Let’s be honest about it: policy politics in Lebanon was already all but non-existent. Whether politicians had the desire or the wherewithal to deliver policies that addressed fundamental issues — such as the nation’s corroded infrastructure and bloated public debt — was never of much importance. Loyalty to the major confessional leaders, their parties and their interests has always been the factor of consequence come polling day.
But when the joint parliamentary committees last week adopted the proposed Orthodox Law, they may have stolen the last breath from the lungs of national Lebanese policy-making. The law, if passed in parliament, will mean that voters can only vote for candidates from within their sect. To its proponents the Orthodox Law protects the ability of Lebanon’s many smaller communities to choose their own representatives, rather than having the votes of the larger sects determine the outcome of the vote. For its detractors, however, this law further ingrains sectarianism into, even enforces it upon, the social and political fabric of the nation.
But stepping out from beyond the lenses of identity politics we should ask what could the law mean in the day-to-day life for all Lebanese. The reality is that most problems within the country and the solutions that they require are the same regardless of one’s sect. Scant work opportunities, infrequent electricity and spiraling costs of living are afflictions similarly endured whether Muslim, Christian, Druze or Atheist.
A recent study by the Lebanese Center for Policy Studies for the Arab Barometer Project found that the needs, concerns and preferences of most Lebanese citizens do not differ significantly by sect. Indeed, citizens were more likely to have shared views based on their economic or social standing rather than their sect. Perhaps the most telling finding was that 91 percent of interviewees disagreed with the statement that, “political leaders are concerned with the needs of ordinary citizens.”
For more than half a year teachers and public sector workers, regardless of their sectarian affiliation, have been protesting for government to implement the wage scale increase it agreed to last fall but has yet to find a way to finance. The resolution to this bind is admittedly no easy fix, but the manner in which it has been tossed like a hot potato between politicians is reflective of the malaise in addressing society’s many pending issues.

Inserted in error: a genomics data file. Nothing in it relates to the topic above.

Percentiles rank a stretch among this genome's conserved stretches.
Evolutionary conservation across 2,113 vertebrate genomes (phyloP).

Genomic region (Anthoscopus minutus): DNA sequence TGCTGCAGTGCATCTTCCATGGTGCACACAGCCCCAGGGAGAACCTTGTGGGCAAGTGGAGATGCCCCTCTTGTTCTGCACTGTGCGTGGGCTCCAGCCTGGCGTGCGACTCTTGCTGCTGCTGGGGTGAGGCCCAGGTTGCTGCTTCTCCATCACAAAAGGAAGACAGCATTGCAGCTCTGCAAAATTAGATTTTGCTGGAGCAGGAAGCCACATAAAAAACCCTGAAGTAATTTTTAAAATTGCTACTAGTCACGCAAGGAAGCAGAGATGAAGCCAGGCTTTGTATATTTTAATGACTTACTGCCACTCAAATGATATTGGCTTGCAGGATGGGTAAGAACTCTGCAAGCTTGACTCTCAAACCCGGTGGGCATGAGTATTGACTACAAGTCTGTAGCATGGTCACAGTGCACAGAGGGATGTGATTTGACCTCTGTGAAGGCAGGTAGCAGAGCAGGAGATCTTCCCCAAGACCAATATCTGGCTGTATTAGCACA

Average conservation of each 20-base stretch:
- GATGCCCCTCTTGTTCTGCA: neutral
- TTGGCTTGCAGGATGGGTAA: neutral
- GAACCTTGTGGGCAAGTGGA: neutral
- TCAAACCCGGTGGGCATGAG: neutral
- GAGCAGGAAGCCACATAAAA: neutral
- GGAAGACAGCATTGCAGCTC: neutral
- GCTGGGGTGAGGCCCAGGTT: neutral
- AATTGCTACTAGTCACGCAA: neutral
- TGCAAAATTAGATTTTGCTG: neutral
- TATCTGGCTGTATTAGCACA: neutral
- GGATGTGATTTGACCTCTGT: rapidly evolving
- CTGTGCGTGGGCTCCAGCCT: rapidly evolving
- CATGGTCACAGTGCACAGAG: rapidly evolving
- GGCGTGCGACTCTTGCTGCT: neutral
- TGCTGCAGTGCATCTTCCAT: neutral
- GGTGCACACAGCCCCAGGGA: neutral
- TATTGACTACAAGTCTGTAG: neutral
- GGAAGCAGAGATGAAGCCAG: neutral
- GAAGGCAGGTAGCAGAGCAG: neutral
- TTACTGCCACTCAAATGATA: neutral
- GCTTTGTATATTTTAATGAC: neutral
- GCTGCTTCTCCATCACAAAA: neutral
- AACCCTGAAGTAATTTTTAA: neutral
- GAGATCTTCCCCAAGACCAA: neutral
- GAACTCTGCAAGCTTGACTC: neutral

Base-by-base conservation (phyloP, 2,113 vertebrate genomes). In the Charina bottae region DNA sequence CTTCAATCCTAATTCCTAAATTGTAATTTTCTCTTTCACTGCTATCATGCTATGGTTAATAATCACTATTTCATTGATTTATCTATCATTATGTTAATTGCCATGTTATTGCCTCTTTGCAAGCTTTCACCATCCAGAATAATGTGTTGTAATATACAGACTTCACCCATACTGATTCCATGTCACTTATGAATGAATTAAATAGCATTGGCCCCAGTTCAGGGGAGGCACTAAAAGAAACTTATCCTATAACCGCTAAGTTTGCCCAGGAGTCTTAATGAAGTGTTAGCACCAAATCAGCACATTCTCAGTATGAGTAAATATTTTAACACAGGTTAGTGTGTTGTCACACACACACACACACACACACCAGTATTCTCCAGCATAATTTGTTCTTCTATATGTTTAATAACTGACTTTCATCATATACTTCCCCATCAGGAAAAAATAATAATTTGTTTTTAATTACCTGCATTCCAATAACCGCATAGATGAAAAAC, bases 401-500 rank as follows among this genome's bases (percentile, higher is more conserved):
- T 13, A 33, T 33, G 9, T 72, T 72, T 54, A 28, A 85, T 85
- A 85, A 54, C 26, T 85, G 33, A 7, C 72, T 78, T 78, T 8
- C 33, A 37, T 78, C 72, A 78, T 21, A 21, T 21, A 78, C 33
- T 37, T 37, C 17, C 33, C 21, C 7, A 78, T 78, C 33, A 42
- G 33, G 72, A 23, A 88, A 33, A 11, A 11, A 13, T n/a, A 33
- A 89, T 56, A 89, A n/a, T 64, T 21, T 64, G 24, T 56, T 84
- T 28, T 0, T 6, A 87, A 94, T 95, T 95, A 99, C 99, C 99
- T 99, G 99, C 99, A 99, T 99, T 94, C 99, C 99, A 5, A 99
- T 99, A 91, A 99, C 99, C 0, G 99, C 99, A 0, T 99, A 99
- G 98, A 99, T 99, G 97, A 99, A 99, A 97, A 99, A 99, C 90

Sit the same politicians down and task them with debating how they will manage the elections and there is no such inertia. There has been a frenetic flurry of sittings and press conferences as they jostle to maintain their respective power bases.
Lebanon’s political establishment is already dominated by zero-sum calculations that stump meaningful and much needed reform. Locking the discourse into identity politics threatens to further distance the debate from issues that are of importance to all of Lebanon.
Many of the critical issues facing the country require not only mature, long-term planning, but also compromise from opposing parties. Constructive bargaining is already in short supply in Lebanese politics but the passing of the Orthodox Law threatens to further entrench leaders in obstructionist stances. With politicians confined to representing the interests of the “street” within their sect, rival players within the same sect will be able to label concessions in the national policy making process as a betrayal against the community, leading to a hardening of isolationist posturing.
Regional and local representation within parliament could well be another victim if this law is voted into action. While a Shia in the Bekaa and a Shia in Beirut will be voting for the same MPs, the issues facing the two voters can hardly be considered the same because they share the same confessional branding.
A silver lining?
The Orthodox Law could, however, present some unintended openings for prospective political players who wish to challenge the established status quo. While the proposed legislation would lock voters into casting their ballot within their own sect, it would also see Lebanon become a single electoral district under a proportional representation (PR) system.
The PR element of this system opens the door for smaller parties or fringe personalities to get voted into office. Were an alliance of aspiring political players to form across the sectarian divides united by a clearly defined vision for the country and presenting a basket of actual policies, they may be able to win a block of seats and shake some life into the moribund parliament. This, however, could yet prove an over-optimistic hope.
The inherent feelings of insecurity and mutual-distrust felt amongst Lebanon’s sectarian groupings are derived from the nation’s violent past, unstable present and uncertain future. In this context the drive for the Orthodox Law can be understood.
But the problems of the country cannot be solved from a sectarian perspective. It is only by building a shared body politic harnessing and addressing the whole country’s shared interests that Lebanon can ensure tomorrow’s security. That will involve putting the policy back into politics.